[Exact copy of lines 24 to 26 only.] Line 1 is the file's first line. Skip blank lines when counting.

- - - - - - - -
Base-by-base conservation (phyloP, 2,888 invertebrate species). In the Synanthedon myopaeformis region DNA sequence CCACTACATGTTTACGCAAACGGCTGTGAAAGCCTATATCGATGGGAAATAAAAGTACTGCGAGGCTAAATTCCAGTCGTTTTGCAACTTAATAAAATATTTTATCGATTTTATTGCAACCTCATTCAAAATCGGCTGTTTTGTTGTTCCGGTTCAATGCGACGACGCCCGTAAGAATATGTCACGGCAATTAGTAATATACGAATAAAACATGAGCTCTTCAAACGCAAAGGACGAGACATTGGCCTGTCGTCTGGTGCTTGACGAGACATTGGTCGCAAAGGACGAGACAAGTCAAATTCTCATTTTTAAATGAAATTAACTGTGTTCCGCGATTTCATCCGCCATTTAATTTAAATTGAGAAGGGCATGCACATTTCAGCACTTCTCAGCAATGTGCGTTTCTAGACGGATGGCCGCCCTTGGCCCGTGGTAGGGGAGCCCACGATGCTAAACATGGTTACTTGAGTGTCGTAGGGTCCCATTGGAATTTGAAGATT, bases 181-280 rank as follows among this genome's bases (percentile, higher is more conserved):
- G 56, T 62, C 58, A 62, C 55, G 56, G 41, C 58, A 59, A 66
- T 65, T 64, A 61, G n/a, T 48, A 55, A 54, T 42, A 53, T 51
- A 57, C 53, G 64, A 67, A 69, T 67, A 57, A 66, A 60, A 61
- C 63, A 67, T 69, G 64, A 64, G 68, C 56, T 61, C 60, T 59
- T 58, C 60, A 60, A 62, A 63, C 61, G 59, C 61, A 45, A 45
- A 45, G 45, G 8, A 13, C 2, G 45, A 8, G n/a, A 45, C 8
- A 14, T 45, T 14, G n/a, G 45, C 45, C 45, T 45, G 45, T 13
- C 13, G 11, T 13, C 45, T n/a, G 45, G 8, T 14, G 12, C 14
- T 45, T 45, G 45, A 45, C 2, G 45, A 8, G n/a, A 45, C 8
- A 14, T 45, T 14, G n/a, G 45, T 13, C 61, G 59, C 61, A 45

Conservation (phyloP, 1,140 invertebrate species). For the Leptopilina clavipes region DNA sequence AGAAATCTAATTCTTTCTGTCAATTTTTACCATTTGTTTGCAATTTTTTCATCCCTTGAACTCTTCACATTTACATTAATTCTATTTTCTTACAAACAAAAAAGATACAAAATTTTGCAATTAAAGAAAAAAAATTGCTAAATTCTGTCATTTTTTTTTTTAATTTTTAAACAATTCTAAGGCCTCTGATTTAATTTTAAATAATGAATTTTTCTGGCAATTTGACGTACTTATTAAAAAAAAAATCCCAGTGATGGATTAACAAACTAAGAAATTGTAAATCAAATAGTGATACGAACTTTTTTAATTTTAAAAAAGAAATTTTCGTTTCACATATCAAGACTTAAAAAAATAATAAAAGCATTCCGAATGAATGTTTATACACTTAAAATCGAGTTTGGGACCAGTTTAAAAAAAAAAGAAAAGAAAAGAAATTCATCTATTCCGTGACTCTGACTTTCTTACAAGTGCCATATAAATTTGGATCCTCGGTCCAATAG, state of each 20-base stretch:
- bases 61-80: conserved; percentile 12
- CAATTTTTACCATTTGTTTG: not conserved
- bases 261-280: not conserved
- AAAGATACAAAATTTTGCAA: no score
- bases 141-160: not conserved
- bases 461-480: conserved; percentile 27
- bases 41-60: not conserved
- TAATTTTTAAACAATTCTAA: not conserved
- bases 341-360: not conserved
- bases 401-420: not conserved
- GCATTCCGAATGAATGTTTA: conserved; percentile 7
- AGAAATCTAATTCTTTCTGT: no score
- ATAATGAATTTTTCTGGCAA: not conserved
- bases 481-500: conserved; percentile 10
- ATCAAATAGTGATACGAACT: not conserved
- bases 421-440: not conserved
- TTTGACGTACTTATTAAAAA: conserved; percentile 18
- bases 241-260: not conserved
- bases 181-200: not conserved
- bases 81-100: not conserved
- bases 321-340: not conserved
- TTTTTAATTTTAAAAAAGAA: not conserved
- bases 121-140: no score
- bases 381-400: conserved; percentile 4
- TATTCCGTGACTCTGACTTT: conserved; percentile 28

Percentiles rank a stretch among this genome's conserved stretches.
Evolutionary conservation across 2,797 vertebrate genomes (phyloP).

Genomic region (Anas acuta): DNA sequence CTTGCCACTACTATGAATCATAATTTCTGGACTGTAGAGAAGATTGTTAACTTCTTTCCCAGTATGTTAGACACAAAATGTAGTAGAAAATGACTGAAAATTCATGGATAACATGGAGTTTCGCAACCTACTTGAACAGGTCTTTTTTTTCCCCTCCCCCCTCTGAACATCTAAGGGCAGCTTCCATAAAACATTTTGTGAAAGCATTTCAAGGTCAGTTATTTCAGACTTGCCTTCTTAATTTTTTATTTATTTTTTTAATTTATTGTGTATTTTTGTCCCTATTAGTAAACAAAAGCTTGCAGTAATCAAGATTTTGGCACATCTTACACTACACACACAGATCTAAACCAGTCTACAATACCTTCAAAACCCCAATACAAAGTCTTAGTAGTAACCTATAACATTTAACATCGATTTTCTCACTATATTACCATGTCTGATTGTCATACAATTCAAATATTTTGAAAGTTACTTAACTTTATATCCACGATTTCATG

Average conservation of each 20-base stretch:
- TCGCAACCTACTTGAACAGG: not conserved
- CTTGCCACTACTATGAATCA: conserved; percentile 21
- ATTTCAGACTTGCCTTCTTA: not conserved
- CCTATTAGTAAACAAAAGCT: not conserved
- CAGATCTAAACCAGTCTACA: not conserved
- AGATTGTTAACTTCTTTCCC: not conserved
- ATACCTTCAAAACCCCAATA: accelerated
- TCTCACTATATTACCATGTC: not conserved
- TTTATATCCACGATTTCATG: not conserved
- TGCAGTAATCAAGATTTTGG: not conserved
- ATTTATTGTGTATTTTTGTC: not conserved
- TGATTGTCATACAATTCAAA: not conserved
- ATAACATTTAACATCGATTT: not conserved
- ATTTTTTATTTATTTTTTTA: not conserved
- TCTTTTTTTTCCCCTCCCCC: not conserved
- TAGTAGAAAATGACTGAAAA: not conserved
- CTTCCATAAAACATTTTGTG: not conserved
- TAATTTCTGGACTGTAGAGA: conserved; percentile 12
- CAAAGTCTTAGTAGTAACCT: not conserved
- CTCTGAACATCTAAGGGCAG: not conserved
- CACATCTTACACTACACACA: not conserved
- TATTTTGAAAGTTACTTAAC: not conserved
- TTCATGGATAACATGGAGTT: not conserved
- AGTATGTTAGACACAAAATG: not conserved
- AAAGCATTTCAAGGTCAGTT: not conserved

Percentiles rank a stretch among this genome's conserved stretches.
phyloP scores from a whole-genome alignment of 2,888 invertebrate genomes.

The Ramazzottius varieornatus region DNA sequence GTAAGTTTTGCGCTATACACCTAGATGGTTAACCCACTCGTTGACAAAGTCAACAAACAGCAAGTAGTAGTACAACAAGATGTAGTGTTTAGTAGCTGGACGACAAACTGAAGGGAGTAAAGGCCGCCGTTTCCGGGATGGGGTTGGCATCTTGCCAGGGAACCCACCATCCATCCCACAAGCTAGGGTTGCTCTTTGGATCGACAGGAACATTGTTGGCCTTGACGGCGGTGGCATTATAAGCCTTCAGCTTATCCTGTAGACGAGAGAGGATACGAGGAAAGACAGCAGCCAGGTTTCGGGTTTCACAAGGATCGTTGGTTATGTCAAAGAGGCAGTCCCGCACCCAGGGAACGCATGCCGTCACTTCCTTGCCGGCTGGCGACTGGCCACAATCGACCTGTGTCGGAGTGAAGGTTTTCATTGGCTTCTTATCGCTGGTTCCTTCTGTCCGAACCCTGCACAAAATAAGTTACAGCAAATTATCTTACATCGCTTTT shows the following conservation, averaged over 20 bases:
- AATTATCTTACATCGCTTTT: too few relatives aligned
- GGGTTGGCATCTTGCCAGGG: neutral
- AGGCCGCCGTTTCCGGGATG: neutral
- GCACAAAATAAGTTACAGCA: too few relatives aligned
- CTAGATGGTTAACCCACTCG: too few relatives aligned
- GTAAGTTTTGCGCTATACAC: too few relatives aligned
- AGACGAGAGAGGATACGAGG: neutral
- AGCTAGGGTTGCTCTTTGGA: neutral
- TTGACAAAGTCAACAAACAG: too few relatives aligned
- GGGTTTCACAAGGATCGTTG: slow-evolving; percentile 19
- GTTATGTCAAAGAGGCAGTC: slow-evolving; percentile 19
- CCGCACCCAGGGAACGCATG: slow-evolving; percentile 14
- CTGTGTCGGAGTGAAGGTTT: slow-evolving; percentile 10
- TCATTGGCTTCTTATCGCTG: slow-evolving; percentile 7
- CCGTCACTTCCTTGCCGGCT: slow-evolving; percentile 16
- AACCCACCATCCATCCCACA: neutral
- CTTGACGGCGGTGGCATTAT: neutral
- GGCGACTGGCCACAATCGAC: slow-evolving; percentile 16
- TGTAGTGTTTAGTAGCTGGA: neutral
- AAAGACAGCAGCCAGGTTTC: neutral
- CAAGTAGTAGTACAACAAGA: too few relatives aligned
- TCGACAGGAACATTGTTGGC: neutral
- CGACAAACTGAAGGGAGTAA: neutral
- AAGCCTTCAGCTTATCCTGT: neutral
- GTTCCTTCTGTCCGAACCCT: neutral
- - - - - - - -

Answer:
- AGAAATCTAATTCTTTCTGT: no score
- ATAATGAATTTTTCTGGCAA: not conserved
- bases 481-500: conserved; percentile 10